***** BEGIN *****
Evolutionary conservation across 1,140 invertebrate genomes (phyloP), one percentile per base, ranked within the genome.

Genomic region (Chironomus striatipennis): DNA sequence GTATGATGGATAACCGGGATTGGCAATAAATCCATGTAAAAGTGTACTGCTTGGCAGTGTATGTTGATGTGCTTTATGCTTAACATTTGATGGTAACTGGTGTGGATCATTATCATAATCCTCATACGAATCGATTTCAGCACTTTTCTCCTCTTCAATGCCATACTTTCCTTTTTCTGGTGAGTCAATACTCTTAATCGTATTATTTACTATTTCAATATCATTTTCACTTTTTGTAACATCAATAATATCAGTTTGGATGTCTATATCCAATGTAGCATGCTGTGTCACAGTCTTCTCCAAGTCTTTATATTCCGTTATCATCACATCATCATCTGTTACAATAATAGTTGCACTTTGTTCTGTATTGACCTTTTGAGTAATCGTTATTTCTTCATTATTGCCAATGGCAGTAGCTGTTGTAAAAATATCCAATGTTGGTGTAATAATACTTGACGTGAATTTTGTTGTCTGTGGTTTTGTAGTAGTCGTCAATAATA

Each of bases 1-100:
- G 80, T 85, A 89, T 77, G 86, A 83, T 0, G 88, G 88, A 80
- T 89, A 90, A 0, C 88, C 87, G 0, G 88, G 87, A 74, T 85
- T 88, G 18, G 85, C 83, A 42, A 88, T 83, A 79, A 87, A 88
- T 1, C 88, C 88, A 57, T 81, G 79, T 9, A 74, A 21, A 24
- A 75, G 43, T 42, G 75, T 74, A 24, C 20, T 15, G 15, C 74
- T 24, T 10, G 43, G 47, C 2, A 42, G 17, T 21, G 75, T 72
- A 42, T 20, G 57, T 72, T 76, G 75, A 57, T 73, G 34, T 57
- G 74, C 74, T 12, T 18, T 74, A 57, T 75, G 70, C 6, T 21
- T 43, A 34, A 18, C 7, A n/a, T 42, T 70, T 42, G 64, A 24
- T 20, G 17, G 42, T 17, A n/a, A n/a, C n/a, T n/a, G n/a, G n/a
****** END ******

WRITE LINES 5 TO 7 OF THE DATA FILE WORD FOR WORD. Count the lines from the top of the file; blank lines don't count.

- T 89, A 90, A 0, C 88, C 87, G 0, G 88, G 87, A 74, T 85
- T 88, G 18, G 85, C 83, A 42, A 88, T 83, A 79, A 87, A 88
- T 1, C 88, C 88, A 57, T 81, G 79, T 9, A 74, A 21, A 24